Baker Market Update – wk220211

The Fed has always said they will be data driven. If they needed more ammunition before they decide to raise interest rates for the first time since December 2018, they got it this week. Yesterday, the headline consumer price index increased 7.5% compared with a year ago. Core CPI, which strips out volatile food and energy costs, increased 6%, compared with the estimate of 5.9%. Core inflation rose at its fastest level since August 1982. The monthly CPI rates also came in higher than expected with headline and core CPI both rising 0.6%, compared with estimates for a 0.4% increase by both measurements.

What items are driving up the CPI? That’s a great question… I’m glad you asked! Fuel oil rose 9.5% month over month as part of a 46.5% year over year increase. Energy costs overall were up 0.9% for the month and 27% on the year. Vehicle costs, which have been a big inflation contribution since the spring of 2021, were flat for new cars and up 1.5% for used cars and trucks in January. The lack of new car inventory due to a microchip shorter is generally to blame for the higher auto prices. Shelter costs, which make up one-third of the total CPI number, increased 0.3% on the month, which is the smallest gain since August 2021, but still up 4.4% over the past year.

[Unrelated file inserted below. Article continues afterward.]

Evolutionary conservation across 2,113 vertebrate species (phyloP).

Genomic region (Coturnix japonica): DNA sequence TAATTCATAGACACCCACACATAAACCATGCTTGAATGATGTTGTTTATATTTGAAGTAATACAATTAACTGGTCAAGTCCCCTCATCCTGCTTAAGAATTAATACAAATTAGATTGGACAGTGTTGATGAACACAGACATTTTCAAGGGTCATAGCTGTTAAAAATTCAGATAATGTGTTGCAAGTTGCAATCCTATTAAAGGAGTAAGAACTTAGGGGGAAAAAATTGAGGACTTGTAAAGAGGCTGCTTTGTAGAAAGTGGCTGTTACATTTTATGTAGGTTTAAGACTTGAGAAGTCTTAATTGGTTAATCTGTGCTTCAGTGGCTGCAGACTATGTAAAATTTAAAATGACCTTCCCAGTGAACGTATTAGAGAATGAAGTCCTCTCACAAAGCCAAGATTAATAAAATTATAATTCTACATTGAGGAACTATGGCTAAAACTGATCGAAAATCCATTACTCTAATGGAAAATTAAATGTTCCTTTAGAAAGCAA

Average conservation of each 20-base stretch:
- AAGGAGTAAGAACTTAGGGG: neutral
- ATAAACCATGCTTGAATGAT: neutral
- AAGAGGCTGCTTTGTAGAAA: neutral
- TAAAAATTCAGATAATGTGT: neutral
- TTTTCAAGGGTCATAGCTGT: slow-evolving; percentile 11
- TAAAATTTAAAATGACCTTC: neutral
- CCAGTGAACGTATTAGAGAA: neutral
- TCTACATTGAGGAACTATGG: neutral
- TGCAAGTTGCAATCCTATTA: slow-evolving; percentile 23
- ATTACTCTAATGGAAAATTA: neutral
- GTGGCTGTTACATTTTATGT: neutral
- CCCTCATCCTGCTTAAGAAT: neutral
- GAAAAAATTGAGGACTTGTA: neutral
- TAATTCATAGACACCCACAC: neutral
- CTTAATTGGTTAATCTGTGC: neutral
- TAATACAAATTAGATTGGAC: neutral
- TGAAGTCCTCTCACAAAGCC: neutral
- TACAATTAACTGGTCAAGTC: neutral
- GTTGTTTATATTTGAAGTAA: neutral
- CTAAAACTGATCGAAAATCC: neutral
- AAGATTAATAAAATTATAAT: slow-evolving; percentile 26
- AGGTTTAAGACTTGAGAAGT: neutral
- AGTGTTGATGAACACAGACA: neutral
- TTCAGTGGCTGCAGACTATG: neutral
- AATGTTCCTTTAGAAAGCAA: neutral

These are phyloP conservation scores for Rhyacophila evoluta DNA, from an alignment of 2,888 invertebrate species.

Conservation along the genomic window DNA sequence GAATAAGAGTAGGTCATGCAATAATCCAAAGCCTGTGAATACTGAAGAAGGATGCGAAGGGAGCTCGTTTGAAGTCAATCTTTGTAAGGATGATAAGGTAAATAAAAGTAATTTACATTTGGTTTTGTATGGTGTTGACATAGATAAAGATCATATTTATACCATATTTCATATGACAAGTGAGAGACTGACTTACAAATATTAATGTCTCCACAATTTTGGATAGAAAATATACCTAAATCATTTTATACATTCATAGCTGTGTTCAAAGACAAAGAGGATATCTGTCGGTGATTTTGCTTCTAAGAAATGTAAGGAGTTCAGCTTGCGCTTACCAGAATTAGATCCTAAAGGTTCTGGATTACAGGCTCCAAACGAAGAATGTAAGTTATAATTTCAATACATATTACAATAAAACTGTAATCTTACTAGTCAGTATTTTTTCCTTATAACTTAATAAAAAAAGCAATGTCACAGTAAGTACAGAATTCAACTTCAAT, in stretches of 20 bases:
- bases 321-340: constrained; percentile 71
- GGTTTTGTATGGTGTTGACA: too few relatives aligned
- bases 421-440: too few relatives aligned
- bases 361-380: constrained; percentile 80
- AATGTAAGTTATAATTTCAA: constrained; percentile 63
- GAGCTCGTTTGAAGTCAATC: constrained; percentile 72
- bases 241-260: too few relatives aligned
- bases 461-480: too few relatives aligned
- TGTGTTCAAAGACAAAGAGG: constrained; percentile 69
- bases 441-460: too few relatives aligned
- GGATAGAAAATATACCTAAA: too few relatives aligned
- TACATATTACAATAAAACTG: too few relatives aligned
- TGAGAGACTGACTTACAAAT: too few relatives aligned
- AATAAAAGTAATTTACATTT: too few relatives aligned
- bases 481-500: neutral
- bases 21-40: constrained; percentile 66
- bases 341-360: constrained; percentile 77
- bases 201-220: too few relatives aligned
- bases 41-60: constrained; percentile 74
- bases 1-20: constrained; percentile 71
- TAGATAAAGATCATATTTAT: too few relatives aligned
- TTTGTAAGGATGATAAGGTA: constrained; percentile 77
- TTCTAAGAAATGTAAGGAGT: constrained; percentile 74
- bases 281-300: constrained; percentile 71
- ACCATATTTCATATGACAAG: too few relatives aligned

Okay… that was a lot of number and percentages. Let’s talk about the Fed. Most are no longer debating when the Fed will raise rates, but rather by how much at the upcoming March meeting. The Fed hasn’t increased interest rates by 50bps in one meeting since 2000. In the last two weeks, some Fed officials have tried to play down expectations of a 50bp move. This week, Cleveland Fed President Loretta Mester laid out a plan where the Fed starts with quarter-point rate hikes, with more aggressive moves on the table in the second half of the year if the high inflation readings remain. Inflation is a function of supply and demand. It is hard to envision how Fed rate hikes will magically heal or improve the damaged supply chains, but the Feds rates hikes should have some impact on demand at some point in the future to cool off inflation. Stay tuned as the Fed will meet next month starting on March 15th and concluding the following day.

Next week’s economic calendar includes some key retail sales data as well as industrial production and capacity utilization. Additionally, some housing related data will come by the way of new housing starts and existing home sales.

Lastly, I’ll leave everyone with some fun Super Bowl facts in time for Super Bowl Sunday. $6,214: The average cost of a ticket to the past five Super Bowls. $6.5 million: The cost of a 30-second Super Bowl ad this year. It will be the 2nd time a team will play the Super Bowl in their home stadium. The last time this happened? Just last year with the Tampa Bay Buccaneers! Enjoy the game and have a great weekend!

Consumer Price Index, Percent Change from a Year Ago (1980 to Present)

Source: Bureau of Labor Statistics

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